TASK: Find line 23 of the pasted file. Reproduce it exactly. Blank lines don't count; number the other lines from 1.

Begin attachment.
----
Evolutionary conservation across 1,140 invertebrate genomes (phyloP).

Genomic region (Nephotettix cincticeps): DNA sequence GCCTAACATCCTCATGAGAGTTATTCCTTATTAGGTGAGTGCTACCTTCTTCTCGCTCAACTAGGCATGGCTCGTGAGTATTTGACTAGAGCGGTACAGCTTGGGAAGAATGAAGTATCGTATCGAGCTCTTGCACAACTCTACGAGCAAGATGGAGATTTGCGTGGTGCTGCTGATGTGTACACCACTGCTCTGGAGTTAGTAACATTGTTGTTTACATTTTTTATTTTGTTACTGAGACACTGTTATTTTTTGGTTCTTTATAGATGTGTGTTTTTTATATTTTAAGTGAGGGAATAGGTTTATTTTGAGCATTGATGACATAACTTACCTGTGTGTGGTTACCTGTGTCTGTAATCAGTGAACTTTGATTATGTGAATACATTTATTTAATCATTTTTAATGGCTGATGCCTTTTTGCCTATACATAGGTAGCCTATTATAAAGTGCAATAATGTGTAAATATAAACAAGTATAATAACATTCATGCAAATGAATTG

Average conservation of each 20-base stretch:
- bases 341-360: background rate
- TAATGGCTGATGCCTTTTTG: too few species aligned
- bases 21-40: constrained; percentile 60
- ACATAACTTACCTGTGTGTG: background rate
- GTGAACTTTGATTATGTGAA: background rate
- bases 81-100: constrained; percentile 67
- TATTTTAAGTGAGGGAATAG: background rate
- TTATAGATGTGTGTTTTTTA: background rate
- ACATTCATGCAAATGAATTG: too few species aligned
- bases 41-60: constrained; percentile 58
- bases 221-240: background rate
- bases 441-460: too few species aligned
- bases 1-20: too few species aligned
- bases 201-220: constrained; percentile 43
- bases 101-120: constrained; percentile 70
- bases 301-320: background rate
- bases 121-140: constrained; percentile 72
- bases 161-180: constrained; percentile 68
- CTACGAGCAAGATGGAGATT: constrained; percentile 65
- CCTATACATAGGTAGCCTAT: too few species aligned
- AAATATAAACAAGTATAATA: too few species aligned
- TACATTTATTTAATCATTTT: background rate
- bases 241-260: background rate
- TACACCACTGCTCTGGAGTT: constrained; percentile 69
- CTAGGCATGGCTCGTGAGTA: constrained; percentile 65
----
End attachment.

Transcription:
- CCTATACATAGGTAGCCTAT: too few species aligned